Vehicle crashes are incidents where problems commonly occur. The primary fire service role is to provide emergency medical care, extricate, and mitigate any fire or spills. The police role is to secure the scene with minimal disruption of traffic, conduct an investigation, take reports, and restore normal traffic flow as quickly as possible.

The best way to avoid conflict is by knowing in advance what each other’s goals are and to formulate an action plan to achieve those goals. If the firefighters need to close a portion of roadway for responder safety, they should coordinate lane closures with law enforcement officers at the scene. By working together, they can provide for roadway safety and still keep some traffic flowing. In situations where auto extrication is required as a result of some type of police action or the subject in a vehicle is wanted by the police, careful coordination between extrication teams and law enforcement is imperative. I was involved in an incident where firefighters had to operate on the vehicle while law enforcement officers had their firearms trained on a suspect. The law enforcement officers may need access to a suspect for a quick search of his person and the immediate area and to quickly secure/handcuff him. This is usually done as soon as the officer can get even marginal access to the subject. Firefighters may have to adjust extrication techniques or perform an extra step or two to extricate the patient and stay out of the line of fire.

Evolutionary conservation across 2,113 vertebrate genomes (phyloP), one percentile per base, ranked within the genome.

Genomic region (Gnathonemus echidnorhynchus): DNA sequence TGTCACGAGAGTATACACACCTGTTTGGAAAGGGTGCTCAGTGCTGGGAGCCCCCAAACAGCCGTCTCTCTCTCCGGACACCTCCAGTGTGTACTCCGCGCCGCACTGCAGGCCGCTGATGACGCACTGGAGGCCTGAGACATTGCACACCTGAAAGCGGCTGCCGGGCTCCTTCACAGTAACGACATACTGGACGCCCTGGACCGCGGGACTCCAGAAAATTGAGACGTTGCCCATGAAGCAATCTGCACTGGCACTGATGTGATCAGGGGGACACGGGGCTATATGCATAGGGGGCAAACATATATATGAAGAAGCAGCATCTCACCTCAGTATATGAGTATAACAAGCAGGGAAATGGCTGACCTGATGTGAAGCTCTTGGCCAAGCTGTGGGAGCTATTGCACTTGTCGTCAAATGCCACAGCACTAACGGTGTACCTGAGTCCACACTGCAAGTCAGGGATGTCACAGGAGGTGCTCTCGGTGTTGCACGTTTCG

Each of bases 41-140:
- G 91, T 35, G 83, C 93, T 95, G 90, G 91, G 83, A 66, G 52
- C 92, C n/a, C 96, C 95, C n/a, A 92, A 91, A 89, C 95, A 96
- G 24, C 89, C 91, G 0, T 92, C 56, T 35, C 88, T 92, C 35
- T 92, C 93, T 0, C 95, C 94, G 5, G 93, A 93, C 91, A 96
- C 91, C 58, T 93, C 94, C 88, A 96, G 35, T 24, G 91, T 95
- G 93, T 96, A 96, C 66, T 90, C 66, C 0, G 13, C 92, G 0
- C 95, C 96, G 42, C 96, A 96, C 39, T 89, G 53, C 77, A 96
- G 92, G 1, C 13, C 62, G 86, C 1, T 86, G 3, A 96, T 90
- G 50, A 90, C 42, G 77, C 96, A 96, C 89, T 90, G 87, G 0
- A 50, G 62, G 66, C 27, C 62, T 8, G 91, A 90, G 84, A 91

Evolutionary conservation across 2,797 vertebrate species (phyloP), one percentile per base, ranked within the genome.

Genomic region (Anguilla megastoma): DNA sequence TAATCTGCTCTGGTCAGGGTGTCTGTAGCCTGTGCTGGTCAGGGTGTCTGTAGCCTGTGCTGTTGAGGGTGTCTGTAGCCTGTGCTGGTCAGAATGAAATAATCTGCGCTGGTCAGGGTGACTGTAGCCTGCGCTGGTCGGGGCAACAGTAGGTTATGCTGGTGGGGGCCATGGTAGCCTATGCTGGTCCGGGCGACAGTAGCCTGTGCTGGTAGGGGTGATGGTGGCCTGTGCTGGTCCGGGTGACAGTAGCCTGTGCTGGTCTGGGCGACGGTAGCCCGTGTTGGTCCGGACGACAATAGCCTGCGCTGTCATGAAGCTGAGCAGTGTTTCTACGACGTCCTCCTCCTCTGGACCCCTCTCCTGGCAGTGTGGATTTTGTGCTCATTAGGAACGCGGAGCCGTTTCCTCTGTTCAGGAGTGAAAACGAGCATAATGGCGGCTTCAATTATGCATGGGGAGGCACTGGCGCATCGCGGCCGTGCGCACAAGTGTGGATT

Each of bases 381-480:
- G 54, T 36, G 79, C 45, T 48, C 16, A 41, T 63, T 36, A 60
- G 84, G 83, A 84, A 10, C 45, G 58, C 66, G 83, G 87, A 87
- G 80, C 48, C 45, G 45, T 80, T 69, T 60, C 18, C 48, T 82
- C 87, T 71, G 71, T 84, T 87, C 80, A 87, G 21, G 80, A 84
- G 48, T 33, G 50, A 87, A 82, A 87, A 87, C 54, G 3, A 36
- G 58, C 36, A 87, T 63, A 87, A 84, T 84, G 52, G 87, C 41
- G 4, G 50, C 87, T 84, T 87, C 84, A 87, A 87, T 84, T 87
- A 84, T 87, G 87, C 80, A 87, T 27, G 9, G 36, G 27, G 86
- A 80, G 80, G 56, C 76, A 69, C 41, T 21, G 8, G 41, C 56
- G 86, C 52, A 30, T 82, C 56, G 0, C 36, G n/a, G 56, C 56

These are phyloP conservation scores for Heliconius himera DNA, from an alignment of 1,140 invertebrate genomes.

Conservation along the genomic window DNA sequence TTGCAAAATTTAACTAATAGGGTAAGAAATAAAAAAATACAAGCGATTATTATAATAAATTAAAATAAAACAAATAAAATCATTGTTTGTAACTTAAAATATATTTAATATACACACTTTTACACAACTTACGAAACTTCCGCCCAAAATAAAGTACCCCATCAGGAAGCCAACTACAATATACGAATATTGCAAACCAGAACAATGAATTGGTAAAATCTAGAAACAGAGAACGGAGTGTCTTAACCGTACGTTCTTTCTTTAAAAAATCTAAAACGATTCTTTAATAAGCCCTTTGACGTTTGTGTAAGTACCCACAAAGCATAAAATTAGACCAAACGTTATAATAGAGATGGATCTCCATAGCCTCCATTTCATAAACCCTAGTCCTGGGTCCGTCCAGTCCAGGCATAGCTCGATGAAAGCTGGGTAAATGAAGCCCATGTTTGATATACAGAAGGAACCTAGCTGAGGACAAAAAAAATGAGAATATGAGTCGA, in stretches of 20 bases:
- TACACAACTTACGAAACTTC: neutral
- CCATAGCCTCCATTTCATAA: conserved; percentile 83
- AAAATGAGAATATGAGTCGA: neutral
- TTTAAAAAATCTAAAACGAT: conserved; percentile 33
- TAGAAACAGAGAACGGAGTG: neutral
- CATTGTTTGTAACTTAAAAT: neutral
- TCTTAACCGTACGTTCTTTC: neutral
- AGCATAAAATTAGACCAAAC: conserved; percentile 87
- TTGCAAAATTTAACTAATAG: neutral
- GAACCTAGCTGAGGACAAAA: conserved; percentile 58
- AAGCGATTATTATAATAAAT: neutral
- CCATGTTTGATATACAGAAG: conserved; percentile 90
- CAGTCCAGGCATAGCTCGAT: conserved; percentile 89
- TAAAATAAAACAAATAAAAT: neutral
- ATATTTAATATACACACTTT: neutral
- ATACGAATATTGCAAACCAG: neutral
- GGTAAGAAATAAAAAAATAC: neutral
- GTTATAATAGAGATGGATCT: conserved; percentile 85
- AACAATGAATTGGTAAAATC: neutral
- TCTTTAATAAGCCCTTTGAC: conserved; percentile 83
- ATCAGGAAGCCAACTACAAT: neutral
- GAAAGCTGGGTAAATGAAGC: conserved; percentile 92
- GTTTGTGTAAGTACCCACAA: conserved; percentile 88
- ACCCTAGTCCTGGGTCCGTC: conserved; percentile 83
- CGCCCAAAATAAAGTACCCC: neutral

In areas where the law enforcement agency is equipped to handle auto extrication, the first-arriving unit with extrication equipment should begin extrication. Law enforcement officers trained in auto extrication are generally taught in two- and four-person teams and work without the fire service criterion of having a charged hoseline standing by. In situations where law enforcement has commenced extrication, arriving firefighters need to be ready to augment the law enforcement operation and provide assistance, be it to deploy a handline, have backup tools ready to go, initiate patient care, or package and remove the patient when extrication is completed. The best mindset for the firefighters to have is to keep focused on the patient. If the patient were your family member, do you care who cuts him out of the car? Does it matter what patch the rescuers wear? Or, is it more important that the first “tool” on-scene go to work?


Firefighters need to understand that for law enforcement, maintaining the integrity of a crime scene is paramount. In areas where arson investigation is handled by the local law enforcement agency, firefighters should be mindful to preserve as much of the area of origin and limit the amount of damage from overhaul as best they can. They may have to remain on-scene after extinguishment for a period of time to assist in removing debris, gain access to evidence, or provide lighting. The observations of every firefighter can be critical, especially those on the first-arriving units. On EMS runs, aside from EMT lessons, such as not cutting through bullet holes or walking through pools of blood, it is important to fully document everything you observe at the scene, from the minute you cross the police line until the alarm is concluded. If any objects at the scene had to be moved to perform patient care, be sure to document that and report it to the investigators at the scene. Be prepared to offer the names of all fire department responders who crossed under “the yellow tape.”